Preliminary results from a phase 2 trial confirm that the investigational drug RG7916 targets the underlying genetic cause of type 2 and type 3 spinal muscular atrophy (SMA), PTC Therapeutics has announced.
RG7916 is an oral drug that modulates the splicing of the SMN2 gene to increase production of the gene’s survival motor neuron (SMN) protein. The protein is instrumental in maintaining specialized nerve cells called motor neurons, which control muscle movement. The drug is developed by Roche and produced by a joint effort from PTC Therapeutics, Roche, and the SMA Foundation.
Findings from the ongoing SUNFISH trial (NCT02908685) were revealed at the Cure SMA Meeting in Orlando, in a presentation titled “Clinical Studies of RG7916 in Patients with Spinal Muscular Atrophy: Study Update.”
The trial is composed of two parts. The first part, which runs for 12 weeks, is designed to identify the drug’s optimal dose and evaluate its safety, as well as what the drug does to the body and what the body does to the drug. About 36 patients with type 2 and type 3 SMA are enrolled, and the results for those receiving the drug are compared to those taking a placebo. Part 2 will evaluate the RG7916 optimal dose’s safety and efficacy in about 150 patients with type 2 and type 3 SMA (pediatric patients and adults), compared to a placebo. This part of the study will be followed by an open-label extension study.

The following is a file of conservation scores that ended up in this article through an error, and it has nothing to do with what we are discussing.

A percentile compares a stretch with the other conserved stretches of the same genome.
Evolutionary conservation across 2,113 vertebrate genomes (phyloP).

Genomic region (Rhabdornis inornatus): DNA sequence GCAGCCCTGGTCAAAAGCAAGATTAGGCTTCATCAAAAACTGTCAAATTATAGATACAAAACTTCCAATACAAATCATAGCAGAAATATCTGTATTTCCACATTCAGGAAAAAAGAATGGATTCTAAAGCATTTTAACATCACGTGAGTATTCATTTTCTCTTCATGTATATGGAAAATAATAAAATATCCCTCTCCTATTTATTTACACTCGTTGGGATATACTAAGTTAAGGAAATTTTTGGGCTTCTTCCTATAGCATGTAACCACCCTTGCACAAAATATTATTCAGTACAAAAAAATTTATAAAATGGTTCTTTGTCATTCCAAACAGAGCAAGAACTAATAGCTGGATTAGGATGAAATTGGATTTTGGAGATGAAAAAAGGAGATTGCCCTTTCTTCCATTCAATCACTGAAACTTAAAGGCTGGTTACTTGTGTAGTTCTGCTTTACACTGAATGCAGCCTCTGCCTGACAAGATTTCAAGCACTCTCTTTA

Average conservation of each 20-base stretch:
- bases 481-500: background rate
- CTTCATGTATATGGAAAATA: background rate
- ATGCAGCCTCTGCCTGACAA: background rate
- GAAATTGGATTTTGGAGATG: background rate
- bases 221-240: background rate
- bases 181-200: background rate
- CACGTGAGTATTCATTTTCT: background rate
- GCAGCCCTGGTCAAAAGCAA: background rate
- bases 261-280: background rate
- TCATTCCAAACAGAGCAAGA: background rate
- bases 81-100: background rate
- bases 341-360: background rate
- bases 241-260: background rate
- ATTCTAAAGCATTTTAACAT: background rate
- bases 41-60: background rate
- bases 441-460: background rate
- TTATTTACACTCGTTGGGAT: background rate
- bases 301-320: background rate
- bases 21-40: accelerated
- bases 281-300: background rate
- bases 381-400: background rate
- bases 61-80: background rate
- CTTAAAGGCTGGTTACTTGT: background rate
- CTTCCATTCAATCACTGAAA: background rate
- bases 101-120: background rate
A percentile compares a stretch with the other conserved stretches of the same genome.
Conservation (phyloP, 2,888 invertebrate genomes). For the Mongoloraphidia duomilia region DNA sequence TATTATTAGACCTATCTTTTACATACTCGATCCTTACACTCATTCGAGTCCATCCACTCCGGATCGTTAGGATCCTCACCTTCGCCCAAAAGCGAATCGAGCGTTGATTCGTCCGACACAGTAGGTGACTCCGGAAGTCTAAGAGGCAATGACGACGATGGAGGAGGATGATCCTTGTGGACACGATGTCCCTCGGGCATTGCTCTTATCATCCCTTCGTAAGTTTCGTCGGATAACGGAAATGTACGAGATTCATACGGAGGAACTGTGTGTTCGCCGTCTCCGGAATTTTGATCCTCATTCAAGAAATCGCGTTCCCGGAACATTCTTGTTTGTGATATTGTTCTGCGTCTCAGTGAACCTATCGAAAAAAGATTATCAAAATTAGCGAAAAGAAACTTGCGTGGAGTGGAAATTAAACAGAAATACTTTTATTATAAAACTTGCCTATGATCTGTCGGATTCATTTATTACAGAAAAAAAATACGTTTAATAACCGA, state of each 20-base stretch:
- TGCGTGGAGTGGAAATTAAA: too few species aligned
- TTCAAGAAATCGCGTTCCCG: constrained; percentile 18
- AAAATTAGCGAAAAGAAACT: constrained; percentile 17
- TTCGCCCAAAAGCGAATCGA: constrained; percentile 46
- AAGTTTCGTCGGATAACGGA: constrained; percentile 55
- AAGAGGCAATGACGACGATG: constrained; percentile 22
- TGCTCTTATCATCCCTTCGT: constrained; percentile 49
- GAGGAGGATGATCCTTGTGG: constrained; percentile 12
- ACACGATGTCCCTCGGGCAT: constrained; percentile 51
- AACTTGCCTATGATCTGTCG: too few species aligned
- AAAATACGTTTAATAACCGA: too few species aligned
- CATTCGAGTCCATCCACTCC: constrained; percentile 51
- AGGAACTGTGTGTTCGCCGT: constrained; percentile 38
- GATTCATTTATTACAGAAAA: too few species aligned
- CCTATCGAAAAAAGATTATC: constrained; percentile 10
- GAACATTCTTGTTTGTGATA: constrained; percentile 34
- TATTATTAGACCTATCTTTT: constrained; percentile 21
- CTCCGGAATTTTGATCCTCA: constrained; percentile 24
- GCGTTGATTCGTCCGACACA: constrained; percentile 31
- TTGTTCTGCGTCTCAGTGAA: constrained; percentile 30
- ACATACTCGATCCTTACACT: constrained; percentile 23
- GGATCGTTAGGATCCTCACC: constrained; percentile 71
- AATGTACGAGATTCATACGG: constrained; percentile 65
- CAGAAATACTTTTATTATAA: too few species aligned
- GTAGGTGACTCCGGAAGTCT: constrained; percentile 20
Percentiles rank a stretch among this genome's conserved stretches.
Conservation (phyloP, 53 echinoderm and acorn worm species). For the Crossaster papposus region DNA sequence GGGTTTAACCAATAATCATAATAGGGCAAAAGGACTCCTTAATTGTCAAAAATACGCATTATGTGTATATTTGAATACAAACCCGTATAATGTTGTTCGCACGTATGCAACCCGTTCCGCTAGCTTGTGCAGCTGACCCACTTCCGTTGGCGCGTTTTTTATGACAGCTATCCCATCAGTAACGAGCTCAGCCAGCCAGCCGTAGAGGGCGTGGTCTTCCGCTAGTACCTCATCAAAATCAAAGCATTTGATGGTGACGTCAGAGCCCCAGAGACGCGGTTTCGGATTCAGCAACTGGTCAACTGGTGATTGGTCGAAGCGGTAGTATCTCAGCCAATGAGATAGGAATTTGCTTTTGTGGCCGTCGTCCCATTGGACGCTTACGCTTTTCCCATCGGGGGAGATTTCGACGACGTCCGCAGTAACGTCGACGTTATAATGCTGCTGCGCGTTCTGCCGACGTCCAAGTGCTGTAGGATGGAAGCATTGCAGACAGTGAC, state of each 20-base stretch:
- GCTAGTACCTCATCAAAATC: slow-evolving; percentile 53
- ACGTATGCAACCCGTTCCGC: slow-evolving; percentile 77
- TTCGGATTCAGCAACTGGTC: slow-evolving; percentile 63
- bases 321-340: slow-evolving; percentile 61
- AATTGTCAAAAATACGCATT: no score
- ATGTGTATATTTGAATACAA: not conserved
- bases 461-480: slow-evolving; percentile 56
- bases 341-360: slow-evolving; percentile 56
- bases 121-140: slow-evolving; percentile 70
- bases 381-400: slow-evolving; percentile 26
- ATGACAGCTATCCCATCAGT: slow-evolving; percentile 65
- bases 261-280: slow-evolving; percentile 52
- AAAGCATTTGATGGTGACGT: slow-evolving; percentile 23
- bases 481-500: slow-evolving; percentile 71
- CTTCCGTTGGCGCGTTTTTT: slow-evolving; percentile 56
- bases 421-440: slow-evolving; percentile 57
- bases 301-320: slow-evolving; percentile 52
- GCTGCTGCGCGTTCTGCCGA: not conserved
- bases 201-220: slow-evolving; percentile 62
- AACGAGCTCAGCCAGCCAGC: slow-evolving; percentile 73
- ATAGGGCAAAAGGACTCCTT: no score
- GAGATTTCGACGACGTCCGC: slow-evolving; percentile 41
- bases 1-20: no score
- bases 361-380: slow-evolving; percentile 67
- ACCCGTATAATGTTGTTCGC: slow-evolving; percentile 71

So far, results from Part 1 of the study have shown that patients treated with RG7916 have increased expression of the functional copy of the SMN2 gene by 400 percent compared to the study’s start. These results show that RG7916 is able to promote the splicing of the gene in patients. To date, there have been no reports of adverse side effects leading to treatment discontinuation.
“The increase in SMN2 full length transcript in SMA patients is promising and confirms that RG7916 targets the underlying cause of the disease,” Stuart W. Peltz, PhD and PTC Therapeutics’ CEO, said in a press release issued by the company. “The low levels of SMN protein in SMA patients affect multiple tissues throughout the body, including muscles, bones and nerves. We believe that the ease of administration of an oral therapy and its broad tissue distribution give RG7916 the potential to address the complete spectrum of functional deficits observed in SMA patients. We look forward to advancing RG7916 into pivotal clinical trials in the second half of the year.”